Reports from the Bibliographic Bunker
Jed Birmingham on William S. Burroughs Collecting
Chicago Review 12, No. 3. Chicago: Autumn 1958. Ed. Irving Rosenthal.
Jack Mabley’s review copy. There are no discerning features to Mabley’s physical copy. In book-collecting terms, it might be considered fine. Seemingly the magazine was preserved and treated with a respect that Burroughs’ text was not. Notations are in black ink. A meticulously clipped copy of Mabley’s review is tipped in. Location: Special Collections at the University of Chicago.
Marginalia is a form of Twitter. Literary ticker tape. They reflect immediate impressions on the latest releases and current events. Such is the case with Jack Mabley’s copy of the Autumn 1958 Chicago Review, featuring episodes of Naked Lunch. Mabley, a Chicago Daily News columnist, reviewed this issue in an October 25th column entitled “Filthy Writing on the Midway.” Mabley’s annotated comments in the Review, taken in preparation for his article, provide a record of one of the earliest interactions with Naked Lunch and are thus an important document in the history of reading Burroughs. A history as yet largely unwritten.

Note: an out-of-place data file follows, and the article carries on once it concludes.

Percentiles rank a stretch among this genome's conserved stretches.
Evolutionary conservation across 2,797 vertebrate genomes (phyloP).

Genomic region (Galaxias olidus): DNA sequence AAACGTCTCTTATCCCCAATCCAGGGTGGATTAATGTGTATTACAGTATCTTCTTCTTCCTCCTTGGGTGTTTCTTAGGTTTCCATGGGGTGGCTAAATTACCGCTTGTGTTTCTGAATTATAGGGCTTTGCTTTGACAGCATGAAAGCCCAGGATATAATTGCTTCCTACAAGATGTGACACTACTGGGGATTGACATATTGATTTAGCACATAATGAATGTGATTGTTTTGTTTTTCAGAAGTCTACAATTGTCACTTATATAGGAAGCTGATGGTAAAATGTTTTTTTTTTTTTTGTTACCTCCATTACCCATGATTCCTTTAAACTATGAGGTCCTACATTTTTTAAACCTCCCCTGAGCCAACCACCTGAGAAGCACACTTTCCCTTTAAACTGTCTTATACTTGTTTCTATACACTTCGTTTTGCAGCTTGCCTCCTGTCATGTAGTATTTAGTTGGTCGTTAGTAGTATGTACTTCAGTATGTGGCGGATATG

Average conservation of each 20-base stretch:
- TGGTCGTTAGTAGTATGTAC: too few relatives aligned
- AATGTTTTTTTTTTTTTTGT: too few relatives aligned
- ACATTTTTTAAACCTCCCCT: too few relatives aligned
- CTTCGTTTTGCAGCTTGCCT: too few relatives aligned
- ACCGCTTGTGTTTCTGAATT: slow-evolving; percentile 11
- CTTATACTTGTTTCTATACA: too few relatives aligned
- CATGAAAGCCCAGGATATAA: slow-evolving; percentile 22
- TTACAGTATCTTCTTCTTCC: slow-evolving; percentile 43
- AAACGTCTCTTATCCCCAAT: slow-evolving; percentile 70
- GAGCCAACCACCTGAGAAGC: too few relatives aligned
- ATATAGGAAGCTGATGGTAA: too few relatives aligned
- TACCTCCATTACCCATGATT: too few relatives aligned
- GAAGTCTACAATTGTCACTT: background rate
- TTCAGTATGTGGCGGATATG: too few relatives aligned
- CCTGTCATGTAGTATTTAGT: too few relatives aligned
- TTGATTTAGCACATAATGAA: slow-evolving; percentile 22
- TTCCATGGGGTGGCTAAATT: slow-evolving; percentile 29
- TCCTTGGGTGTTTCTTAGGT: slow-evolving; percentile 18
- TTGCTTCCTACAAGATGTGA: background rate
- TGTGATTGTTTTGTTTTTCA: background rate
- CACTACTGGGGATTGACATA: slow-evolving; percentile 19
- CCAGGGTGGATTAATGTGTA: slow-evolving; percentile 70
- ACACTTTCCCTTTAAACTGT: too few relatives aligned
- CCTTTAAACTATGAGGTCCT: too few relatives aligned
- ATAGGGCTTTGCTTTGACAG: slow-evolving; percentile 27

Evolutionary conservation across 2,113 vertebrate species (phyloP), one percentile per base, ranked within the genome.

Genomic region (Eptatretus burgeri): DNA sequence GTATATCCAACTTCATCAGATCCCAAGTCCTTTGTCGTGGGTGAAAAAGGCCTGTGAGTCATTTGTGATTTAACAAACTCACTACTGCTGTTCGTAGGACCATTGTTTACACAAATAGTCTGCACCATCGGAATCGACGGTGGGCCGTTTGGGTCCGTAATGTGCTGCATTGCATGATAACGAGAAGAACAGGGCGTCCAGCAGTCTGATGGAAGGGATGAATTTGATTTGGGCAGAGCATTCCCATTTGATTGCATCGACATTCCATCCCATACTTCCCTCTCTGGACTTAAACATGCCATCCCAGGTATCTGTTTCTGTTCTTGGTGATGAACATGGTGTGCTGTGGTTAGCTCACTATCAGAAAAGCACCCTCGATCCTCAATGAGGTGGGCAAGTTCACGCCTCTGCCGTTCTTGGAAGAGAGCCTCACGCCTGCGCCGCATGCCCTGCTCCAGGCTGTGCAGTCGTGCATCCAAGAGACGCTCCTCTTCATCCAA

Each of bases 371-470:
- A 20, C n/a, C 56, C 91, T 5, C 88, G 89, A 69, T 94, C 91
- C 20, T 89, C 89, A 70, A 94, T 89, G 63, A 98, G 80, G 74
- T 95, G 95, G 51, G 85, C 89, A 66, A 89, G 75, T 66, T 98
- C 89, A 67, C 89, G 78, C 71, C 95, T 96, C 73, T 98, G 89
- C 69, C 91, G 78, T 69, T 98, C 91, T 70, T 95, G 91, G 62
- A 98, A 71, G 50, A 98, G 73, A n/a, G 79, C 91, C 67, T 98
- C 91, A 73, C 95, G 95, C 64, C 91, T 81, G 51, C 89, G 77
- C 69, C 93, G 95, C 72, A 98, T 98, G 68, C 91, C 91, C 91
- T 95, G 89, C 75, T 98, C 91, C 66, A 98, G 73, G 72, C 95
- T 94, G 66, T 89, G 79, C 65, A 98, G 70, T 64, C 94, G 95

Mabley obsessively underlined and circled offensive words like “shit,” “ass,” and “fuck” in order to document that the Chicago Review was “one of the foulest collections of printed filth I’ve seen publicly circulated.” Mabley’s compressed, compacted handwritten notes on Naked Lunch contrast with his view of the text as “kids chalking a four-letter verb on the Oak Street underpass.” His annotations reflect the repressed, restricting hand of the censor. Mabley’s holograph commentary is invaluable in that it preserves the outrage that greeted Naked Lunch on its initial publication. This sense of shock and offended sensibility is easy to forget in an atmosphere where Naked Lunch is acknowledged as a classic of post-World War II American fiction and as a testament to the belief in freedom of expression.
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